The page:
Some California couples amass sizeable art collections during their marriages. When the relationship ends, artwork collected during the marriage will be part of the marital estate and subject to division. Since art collections can be especially valuable, it is important to ensure that they are properly accounted for and valued when couples are going through divorces.
Importance of keeping detailed records
Whenever people acquire new pieces of art to add to their collections, they need to keep an inventory. The inventory should include the date the piece was purchased, the bill of sale, any certificate of authenticity, and an appraisal. This type of information can be helpful when determining which works were purchased before the marriage and which were added during the marriage. Pieces of art that were brought into the marriage by one spouse will remain his or her separate property and will not be divided. If any pieces of art are sold during the couple’s separation, the amount should be noted because it could potentially factor into the property division.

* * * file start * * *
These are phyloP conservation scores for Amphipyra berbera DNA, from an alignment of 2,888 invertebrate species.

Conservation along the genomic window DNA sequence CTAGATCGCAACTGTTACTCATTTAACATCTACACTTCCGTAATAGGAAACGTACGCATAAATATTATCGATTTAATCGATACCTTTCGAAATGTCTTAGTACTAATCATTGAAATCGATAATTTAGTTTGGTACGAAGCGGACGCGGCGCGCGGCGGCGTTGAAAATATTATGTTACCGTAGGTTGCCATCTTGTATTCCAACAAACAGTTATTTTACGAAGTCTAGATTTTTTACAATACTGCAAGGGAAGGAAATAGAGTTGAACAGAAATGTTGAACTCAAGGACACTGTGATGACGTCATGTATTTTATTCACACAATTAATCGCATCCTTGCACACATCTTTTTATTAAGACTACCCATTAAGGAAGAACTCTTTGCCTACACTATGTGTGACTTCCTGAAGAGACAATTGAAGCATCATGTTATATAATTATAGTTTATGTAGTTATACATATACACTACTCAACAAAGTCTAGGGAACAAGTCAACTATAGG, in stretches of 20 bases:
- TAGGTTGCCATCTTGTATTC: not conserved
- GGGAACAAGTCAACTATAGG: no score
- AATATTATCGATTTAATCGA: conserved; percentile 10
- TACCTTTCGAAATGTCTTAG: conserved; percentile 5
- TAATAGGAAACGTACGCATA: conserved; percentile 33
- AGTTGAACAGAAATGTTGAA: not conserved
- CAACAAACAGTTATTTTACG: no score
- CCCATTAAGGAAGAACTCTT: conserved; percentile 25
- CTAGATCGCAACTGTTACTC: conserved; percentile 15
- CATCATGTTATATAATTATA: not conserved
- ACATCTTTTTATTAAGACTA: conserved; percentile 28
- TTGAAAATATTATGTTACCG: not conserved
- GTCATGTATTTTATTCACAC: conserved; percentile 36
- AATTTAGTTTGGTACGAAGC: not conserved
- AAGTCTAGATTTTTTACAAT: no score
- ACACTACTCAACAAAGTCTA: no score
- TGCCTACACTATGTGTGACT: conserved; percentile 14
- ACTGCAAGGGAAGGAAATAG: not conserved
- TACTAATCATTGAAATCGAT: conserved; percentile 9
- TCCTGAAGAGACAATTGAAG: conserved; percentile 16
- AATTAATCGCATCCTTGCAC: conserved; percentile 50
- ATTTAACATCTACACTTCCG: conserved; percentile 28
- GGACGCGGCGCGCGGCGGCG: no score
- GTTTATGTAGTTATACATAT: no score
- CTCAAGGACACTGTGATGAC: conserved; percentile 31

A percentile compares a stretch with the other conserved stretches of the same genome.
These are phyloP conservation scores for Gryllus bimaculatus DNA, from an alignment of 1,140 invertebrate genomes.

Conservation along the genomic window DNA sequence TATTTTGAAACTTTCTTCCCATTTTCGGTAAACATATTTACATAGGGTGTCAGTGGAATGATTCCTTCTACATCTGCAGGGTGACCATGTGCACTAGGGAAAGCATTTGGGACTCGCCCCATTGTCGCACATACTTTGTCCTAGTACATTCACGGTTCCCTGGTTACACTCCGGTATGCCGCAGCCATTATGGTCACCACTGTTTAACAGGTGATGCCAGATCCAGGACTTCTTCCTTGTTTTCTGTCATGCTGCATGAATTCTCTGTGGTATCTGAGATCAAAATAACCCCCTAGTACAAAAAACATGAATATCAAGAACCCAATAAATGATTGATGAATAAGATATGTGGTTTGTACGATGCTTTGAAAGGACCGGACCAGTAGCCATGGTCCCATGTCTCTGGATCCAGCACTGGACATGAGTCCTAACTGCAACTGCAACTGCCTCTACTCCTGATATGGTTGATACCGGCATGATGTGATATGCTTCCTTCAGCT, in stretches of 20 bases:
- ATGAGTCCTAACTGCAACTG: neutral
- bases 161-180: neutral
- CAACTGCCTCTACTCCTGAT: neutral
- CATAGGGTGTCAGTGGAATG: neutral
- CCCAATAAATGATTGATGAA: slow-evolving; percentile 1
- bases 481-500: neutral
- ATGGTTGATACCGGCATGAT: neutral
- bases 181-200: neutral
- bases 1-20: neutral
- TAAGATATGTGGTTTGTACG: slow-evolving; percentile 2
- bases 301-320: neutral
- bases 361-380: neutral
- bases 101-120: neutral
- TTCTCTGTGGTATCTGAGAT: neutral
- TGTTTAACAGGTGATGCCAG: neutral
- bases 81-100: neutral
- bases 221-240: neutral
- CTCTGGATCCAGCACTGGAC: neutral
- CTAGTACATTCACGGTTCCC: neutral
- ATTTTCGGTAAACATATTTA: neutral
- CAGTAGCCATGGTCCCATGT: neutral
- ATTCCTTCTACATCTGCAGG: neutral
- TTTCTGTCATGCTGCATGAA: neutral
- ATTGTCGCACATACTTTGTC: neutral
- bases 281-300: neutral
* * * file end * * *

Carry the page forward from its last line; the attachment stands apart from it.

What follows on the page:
Protecting an art collection with a prenuptial agreement
One way for someone to try to protect the art collections that they built or inherited prior to getting married is to enter into a prenuptial agreement. The agreement could specify the artwork that will remain the separate property of the owner and how any additional pieces that are added to the collection during the marriage will be handled in the event of a high-asset divorce.
Art collections can be among the most valuable types of assets people might accumulate during their marriages. If a spouse intends to divorce, he or she might want to gather as many records as possible about the works of art included in the collection before filing a divorce petition. It might be easier to gather these documents in advance instead of trying to get copies of them after the divorce petition is filed.